Friday, December 30, 2011

From spectrum efficiency metrics to parameter spaces

In my post FCC white paper shows that “spectrum efficiency” is meaningless I argued that spectrum efficiency metrics are not very helpful.

They won’t go away, though, because engineers and economists instinctively characterize systems numerically. Both tribes strive to separate a problem into smaller independent parts, each described quantitatively; metrics are just a symptom.  The goal is to convert a complex mess into a problem amenable to objective analysis, yielding an incontrovertible answer. No more messy politics! 

Since politicians always look for cover behind engineers and economists, simplistic metrics will always be with us – not least in radio regulation.  Given that reality, I’m going to dig into spectrum metrics a little more. I conclude that it could be more productive to define a series of axes in a parameter space than a single metric.

Tuesday, December 27, 2011

Stamps and Stewards: A third way to regulate radio operation

Radio operation to date has largely been regulated in two ways. The dominant approach has been licensing station operators, whether they’re amateurs, TV broadcasters, or companies operating cellular systems. In the last twenty years or so, device licensing (aka unlicensed in the US, and license exemption in Europe) has also become widely used: if a device has been certified to meet regulatory requirements, anyone can operate a “station” using it without needing a license. [1] In these two approaches, the regulation controls either the system operator (for licensed), or the device manufacturer (for unlicensed).

I’m exploring another way, where the regulator accredits a limited number of “stampholders” who can each an issue an unlimited number of “stamps.” One can see these stampholders as the designated stewards of a "spectrum commons," and the stamps as the mechanism they use for controlling access to a common pool resource. A device may only be sold if it bears the requisite stamp or seal, in addition to any other statutory requirements such as Part 15 certification. Control is exercised at the point of sale through labeling or marks.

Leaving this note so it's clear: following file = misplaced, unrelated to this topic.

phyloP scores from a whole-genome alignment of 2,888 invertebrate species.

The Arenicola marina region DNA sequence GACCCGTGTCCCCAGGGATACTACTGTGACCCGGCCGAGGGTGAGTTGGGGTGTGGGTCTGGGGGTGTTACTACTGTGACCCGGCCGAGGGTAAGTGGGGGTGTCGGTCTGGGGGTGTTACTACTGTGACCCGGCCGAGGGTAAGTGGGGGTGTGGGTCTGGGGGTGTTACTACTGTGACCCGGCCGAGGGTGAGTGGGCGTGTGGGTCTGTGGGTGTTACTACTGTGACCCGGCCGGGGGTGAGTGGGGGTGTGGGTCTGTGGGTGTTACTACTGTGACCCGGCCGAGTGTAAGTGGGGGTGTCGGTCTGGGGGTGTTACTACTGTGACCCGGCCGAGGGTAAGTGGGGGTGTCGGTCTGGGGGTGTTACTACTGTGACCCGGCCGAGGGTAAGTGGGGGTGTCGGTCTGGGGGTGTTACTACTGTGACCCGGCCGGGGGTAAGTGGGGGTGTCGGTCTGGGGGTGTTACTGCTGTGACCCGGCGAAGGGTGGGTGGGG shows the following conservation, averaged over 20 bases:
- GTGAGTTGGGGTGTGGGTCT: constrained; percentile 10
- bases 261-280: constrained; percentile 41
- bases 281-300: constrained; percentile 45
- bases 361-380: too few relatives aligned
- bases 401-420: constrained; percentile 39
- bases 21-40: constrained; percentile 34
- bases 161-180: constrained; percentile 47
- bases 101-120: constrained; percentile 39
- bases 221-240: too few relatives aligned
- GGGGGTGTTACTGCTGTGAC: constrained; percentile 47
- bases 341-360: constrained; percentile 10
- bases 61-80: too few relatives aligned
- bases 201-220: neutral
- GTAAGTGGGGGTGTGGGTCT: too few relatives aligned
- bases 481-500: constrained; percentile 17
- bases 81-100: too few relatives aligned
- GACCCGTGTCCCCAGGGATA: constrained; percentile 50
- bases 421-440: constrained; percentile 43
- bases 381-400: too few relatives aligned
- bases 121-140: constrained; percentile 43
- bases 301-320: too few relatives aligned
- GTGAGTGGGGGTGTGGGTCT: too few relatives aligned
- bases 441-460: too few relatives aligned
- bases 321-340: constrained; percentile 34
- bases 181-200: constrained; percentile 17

This notes builds on the previous posts Licensing radio receivers (Aug 2011) and Licensed Unlicensed (Sep 2011). I learned long ago that if I can think of something, someone’s already done it. However, I haven’t found good precedents yet, and I’m still looking for canonical examples or ringing metaphors. Stamps (in the sense of signet rings and seals) and Stewards is the best analogy I’ve found so far. [2]

Follow-up: In Markets for adjusting interference rights (May 2012) I explore another way of negotiating adjustments to boundaries (e.g. power levels) between unlicensed bands and their neighboring bands given of the collective action challenges faced by unlicensed operators.

Monday, December 05, 2011

Spectrum utilization and a Buddhist perspective on space

The “Spectrum as Space” metaphor implies that spectrum is a neutral container that can be filled with radio signals, leading to na├»ve notions of utilization such as empty and full spectrum bands. “Spectrum” is imagined a collection of axes which mark out an abstract space, such as frequency, geography, and time (e.g. Robert Matheson’s “electrospace” concept, cf. Matheson & Morris 2011, The Technical Basis for Spectrum Rights: Policies to Enhance Market Efficiency).